I've already started some of my seeds this year in the basement.
I plan to be better prepared both in the varieties I grow and the bed they're planted in this year. I've done a lot of research over the winter to increase my production. Now, it's time to put those plans into results.
First, I'll need an area about 10' x 20'. I'd like a larger area, but I want to grow a few other veggies in the potager too. I'll till this bed to at least 12" deep. I'll need to incorporate a lot of composted leaves rather than using it as a mulch like I did last year. I will mix in a fair amount of lime in the form of wood ashes from the heater downstairs. I'll install soaker hoses before I plant anything. And I'll use the Florida Weave for supporting the plants. Straw will be used to mulch after planting. I want to produce enough to can for the winter months when grocery store tomatoes just won't do.
As for varieties, I've got some standards that do well in the South and a few that I have never grown nor tasted.
Beefsteak: Red. 12-16 oz fruit. Indeterminate. 60-90 DTM. Great for slicing and sandwhiches.
Rutgers: Red. 6 oz fruit. Determinate. 75 DTM. For canning. Abundant supply.
San Marzano: Red. 4 oz fruit. Indeterminate. 85 DTM. Best choice for sauces and canning. A Roma style tomato.
Bursztyn: Orange. 8-12 oz fruit. Indeterminate. 69-85 DTM. Slicing, salads, and canning.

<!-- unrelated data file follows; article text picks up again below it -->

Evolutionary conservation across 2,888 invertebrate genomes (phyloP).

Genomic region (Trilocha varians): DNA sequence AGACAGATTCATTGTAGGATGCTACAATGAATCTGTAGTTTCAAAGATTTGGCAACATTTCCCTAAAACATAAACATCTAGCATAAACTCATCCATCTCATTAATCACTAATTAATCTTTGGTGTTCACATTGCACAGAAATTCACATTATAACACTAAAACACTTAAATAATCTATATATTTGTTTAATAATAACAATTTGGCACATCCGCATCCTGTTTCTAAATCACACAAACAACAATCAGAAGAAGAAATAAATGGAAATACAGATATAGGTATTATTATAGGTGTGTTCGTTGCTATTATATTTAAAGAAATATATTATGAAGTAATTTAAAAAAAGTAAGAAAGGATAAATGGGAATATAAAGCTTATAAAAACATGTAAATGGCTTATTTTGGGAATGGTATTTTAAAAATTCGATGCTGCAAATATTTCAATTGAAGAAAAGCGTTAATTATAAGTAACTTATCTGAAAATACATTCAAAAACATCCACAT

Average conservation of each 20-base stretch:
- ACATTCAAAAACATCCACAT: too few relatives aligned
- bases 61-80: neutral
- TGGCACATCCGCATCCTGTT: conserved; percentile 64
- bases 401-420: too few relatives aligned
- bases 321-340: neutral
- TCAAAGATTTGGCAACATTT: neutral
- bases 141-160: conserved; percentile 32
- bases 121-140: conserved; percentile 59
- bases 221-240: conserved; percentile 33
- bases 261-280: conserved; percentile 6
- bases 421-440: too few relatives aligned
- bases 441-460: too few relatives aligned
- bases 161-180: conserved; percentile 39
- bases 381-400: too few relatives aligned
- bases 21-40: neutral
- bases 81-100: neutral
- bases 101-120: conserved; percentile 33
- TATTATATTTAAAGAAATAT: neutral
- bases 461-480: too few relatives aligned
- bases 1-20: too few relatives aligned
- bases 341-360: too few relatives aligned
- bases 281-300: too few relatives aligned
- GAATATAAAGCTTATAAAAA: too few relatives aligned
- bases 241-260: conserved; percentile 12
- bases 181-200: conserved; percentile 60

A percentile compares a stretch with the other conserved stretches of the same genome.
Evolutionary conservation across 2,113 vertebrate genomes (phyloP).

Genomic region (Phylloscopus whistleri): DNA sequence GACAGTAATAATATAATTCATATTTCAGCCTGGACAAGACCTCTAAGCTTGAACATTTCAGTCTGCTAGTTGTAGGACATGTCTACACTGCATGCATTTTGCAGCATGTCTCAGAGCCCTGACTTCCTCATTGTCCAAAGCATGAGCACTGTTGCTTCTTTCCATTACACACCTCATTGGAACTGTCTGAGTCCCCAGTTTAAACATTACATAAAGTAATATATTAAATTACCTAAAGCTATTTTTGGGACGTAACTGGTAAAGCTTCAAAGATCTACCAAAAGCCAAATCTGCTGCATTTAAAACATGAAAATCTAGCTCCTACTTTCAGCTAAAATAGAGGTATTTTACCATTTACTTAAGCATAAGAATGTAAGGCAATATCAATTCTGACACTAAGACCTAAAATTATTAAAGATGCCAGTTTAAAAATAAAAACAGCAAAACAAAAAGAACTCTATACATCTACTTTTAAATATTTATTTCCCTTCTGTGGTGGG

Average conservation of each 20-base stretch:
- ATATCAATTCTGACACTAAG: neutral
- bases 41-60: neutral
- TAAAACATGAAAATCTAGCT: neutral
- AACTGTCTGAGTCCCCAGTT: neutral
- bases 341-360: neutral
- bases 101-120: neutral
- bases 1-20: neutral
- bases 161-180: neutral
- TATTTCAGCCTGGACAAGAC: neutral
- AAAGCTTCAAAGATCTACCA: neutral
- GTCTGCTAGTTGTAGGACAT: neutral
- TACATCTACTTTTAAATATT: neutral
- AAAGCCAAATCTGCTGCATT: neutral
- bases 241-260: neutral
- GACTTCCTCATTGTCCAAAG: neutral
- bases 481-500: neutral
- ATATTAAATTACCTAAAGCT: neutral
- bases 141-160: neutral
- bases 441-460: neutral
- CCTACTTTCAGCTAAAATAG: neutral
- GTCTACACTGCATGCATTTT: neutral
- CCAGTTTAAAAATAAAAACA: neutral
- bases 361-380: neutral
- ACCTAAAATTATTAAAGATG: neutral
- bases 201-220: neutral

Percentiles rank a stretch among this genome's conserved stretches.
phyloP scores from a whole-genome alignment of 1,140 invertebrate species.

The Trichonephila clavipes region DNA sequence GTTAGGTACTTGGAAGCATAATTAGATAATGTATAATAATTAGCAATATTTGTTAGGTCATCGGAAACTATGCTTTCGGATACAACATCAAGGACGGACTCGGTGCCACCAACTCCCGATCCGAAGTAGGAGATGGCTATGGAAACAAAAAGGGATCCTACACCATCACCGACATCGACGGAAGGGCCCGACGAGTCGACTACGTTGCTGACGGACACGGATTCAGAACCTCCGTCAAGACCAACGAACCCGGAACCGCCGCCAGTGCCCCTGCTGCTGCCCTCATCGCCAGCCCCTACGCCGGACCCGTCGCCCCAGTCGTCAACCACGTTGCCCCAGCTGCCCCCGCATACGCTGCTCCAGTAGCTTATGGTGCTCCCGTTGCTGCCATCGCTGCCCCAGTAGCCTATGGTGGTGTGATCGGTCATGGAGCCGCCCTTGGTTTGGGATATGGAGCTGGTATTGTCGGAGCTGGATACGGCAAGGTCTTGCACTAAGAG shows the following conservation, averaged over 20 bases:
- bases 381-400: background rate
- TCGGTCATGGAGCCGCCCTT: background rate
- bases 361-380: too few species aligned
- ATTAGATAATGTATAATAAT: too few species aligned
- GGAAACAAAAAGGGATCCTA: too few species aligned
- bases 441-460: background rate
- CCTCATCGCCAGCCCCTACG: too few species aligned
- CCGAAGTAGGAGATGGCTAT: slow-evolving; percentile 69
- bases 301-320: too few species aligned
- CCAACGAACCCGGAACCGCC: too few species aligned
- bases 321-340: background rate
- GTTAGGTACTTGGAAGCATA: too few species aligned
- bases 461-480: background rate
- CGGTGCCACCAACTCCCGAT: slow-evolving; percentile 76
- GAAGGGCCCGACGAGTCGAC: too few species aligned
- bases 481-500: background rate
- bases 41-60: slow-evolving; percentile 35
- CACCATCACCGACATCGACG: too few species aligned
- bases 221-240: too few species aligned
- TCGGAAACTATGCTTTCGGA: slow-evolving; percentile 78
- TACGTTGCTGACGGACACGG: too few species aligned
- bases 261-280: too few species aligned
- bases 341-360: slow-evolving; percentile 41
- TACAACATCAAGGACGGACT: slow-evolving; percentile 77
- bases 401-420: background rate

Green Zebra: Green with yellow stripes. 6 oz fruit. Indeterminate. 78 DTM. Tart and acidic. Should be good for salads and canning.
Hawaiian Pineapple: Yellow-Orange. 12-16 oz fruits. Indeterminate. 93 DTM. Very sweet.
I've got other varieties as well, but these are my main focus. In addition, there are lots of cherry tomatoes, black cherry, sweet 100s, yellow pear, purple cherry, Italian cherry, and many others. The traders at GardenWeb.com have been extremely generous. One or two plants of each should suffice.
In another week, I should be able to repot the seedlings that have germinated. They'll first go into 20 ounce drink cups. This will allow me to fill in with more soil as the plants grow creating deep, strong roots. I'll use 'supercropping' to bruise the main stems keeping them stronger and shorter until they are planted outside. It's a method developed by a certain herbaceous growing society that hides everything in foil lined closets under very bright lights. Since the two plants are related genetically, whatever works for them should work with tomatoes. I'll go into more detail with that as the last weeks of winter turn to spring.
Enough talk. My mouth is watering just thinking about the sweet, juicy tomatoes I'll be harvesting this summer.
It's 43 degrees, overcast and drizzly. More rain is expected this afternoon with lows tonight just above freezing.